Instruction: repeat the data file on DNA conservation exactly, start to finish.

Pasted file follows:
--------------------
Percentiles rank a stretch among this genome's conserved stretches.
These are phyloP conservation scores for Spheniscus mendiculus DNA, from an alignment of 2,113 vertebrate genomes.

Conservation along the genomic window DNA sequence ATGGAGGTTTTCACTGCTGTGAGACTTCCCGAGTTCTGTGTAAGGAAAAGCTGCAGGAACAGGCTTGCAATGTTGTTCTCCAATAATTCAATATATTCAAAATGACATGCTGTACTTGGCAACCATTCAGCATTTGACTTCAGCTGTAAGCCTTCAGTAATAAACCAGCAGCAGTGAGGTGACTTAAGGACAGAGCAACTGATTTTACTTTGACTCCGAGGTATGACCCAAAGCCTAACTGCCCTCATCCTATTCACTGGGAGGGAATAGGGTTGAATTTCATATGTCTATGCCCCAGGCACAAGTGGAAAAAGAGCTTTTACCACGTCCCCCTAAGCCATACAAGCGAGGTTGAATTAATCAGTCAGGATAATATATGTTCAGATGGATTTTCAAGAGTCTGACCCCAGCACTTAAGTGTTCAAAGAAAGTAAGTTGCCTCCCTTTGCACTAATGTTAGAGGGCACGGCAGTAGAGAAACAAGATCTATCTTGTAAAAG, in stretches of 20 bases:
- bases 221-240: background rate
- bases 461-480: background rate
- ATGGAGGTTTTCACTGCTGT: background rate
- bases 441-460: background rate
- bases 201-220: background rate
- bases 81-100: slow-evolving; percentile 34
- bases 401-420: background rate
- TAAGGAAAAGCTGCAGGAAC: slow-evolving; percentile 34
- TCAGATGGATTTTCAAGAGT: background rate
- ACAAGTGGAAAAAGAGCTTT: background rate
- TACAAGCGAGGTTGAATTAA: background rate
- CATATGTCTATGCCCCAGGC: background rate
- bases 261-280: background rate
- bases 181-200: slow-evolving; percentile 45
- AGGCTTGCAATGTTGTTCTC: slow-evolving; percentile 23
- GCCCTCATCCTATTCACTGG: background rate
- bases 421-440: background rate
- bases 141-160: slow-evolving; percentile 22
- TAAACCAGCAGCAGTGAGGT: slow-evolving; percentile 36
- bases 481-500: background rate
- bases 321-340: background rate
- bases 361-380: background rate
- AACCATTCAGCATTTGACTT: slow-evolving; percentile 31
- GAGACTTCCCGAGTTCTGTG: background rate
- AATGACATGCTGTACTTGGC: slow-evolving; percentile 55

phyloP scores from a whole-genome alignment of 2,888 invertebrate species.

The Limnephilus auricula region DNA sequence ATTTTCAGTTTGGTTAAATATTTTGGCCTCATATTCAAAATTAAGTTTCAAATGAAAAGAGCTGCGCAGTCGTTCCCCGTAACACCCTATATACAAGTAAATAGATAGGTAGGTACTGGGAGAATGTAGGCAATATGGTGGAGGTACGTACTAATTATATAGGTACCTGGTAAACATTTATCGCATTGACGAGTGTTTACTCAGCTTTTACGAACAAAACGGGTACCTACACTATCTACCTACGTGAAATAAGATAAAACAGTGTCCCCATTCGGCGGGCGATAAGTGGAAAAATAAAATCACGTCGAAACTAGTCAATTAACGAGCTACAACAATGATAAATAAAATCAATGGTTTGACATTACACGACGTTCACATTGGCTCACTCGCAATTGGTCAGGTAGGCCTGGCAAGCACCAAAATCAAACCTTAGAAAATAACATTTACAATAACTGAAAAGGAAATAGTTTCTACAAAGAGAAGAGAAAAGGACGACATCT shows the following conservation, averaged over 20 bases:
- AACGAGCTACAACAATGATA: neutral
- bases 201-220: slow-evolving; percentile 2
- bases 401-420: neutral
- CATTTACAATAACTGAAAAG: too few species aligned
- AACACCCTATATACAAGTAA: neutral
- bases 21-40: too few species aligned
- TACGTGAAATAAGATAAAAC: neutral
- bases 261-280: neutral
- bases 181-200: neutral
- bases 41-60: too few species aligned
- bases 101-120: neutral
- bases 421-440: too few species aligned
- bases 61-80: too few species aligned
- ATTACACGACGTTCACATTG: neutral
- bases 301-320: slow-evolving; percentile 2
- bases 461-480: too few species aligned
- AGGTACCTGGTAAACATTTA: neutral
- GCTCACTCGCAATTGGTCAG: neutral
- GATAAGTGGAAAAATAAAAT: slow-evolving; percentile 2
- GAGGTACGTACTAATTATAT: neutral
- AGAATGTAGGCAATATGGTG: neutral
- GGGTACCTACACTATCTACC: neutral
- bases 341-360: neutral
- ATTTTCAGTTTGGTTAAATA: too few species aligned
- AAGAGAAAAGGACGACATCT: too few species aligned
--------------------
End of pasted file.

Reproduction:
Percentiles rank a stretch among this genome's conserved stretches.
These are phyloP conservation scores for Spheniscus mendiculus DNA, from an alignment of 2,113 vertebrate genomes.

Conservation along the genomic window DNA sequence ATGGAGGTTTTCACTGCTGTGAGACTTCCCGAGTTCTGTGTAAGGAAAAGCTGCAGGAACAGGCTTGCAATGTTGTTCTCCAATAATTCAATATATTCAAAATGACATGCTGTACTTGGCAACCATTCAGCATTTGACTTCAGCTGTAAGCCTTCAGTAATAAACCAGCAGCAGTGAGGTGACTTAAGGACAGAGCAACTGATTTTACTTTGACTCCGAGGTATGACCCAAAGCCTAACTGCCCTCATCCTATTCACTGGGAGGGAATAGGGTTGAATTTCATATGTCTATGCCCCAGGCACAAGTGGAAAAAGAGCTTTTACCACGTCCCCCTAAGCCATACAAGCGAGGTTGAATTAATCAGTCAGGATAATATATGTTCAGATGGATTTTCAAGAGTCTGACCCCAGCACTTAAGTGTTCAAAGAAAGTAAGTTGCCTCCCTTTGCACTAATGTTAGAGGGCACGGCAGTAGAGAAACAAGATCTATCTTGTAAAAG, in stretches of 20 bases:
- bases 221-240: background rate
- bases 461-480: background rate
- ATGGAGGTTTTCACTGCTGT: background rate
- bases 441-460: background rate
- bases 201-220: background rate
- bases 81-100: slow-evolving; percentile 34
- bases 401-420: background rate
- TAAGGAAAAGCTGCAGGAAC: slow-evolving; percentile 34
- TCAGATGGATTTTCAAGAGT: background rate
- ACAAGTGGAAAAAGAGCTTT: background rate
- TACAAGCGAGGTTGAATTAA: background rate
- CATATGTCTATGCCCCAGGC: background rate
- bases 261-280: background rate
- bases 181-200: slow-evolving; percentile 45
- AGGCTTGCAATGTTGTTCTC: slow-evolving; percentile 23
- GCCCTCATCCTATTCACTGG: background rate
- bases 421-440: background rate
- bases 141-160: slow-evolving; percentile 22
- TAAACCAGCAGCAGTGAGGT: slow-evolving; percentile 36
- bases 481-500: background rate
- bases 321-340: background rate
- bases 361-380: background rate
- AACCATTCAGCATTTGACTT: slow-evolving; percentile 31
- GAGACTTCCCGAGTTCTGTG: background rate
- AATGACATGCTGTACTTGGC: slow-evolving; percentile 55

phyloP scores from a whole-genome alignment of 2,888 invertebrate species.

The Limnephilus auricula region DNA sequence ATTTTCAGTTTGGTTAAATATTTTGGCCTCATATTCAAAATTAAGTTTCAAATGAAAAGAGCTGCGCAGTCGTTCCCCGTAACACCCTATATACAAGTAAATAGATAGGTAGGTACTGGGAGAATGTAGGCAATATGGTGGAGGTACGTACTAATTATATAGGTACCTGGTAAACATTTATCGCATTGACGAGTGTTTACTCAGCTTTTACGAACAAAACGGGTACCTACACTATCTACCTACGTGAAATAAGATAAAACAGTGTCCCCATTCGGCGGGCGATAAGTGGAAAAATAAAATCACGTCGAAACTAGTCAATTAACGAGCTACAACAATGATAAATAAAATCAATGGTTTGACATTACACGACGTTCACATTGGCTCACTCGCAATTGGTCAGGTAGGCCTGGCAAGCACCAAAATCAAACCTTAGAAAATAACATTTACAATAACTGAAAAGGAAATAGTTTCTACAAAGAGAAGAGAAAAGGACGACATCT shows the following conservation, averaged over 20 bases:
- AACGAGCTACAACAATGATA: neutral
- bases 201-220: slow-evolving; percentile 2
- bases 401-420: neutral
- CATTTACAATAACTGAAAAG: too few species aligned
- AACACCCTATATACAAGTAA: neutral
- bases 21-40: too few species aligned
- TACGTGAAATAAGATAAAAC: neutral
- bases 261-280: neutral
- bases 181-200: neutral
- bases 41-60: too few species aligned
- bases 101-120: neutral
- bases 421-440: too few species aligned
- bases 61-80: too few species aligned
- ATTACACGACGTTCACATTG: neutral
- bases 301-320: slow-evolving; percentile 2
- bases 461-480: too few species aligned
- AGGTACCTGGTAAACATTTA: neutral
- GCTCACTCGCAATTGGTCAG: neutral
- GATAAGTGGAAAAATAAAAT: slow-evolving; percentile 2
- GAGGTACGTACTAATTATAT: neutral
- AGAATGTAGGCAATATGGTG: neutral
- GGGTACCTACACTATCTACC: neutral
- bases 341-360: neutral
- ATTTTCAGTTTGGTTAAATA: too few species aligned
- AAGAGAAAAGGACGACATCT: too few species aligned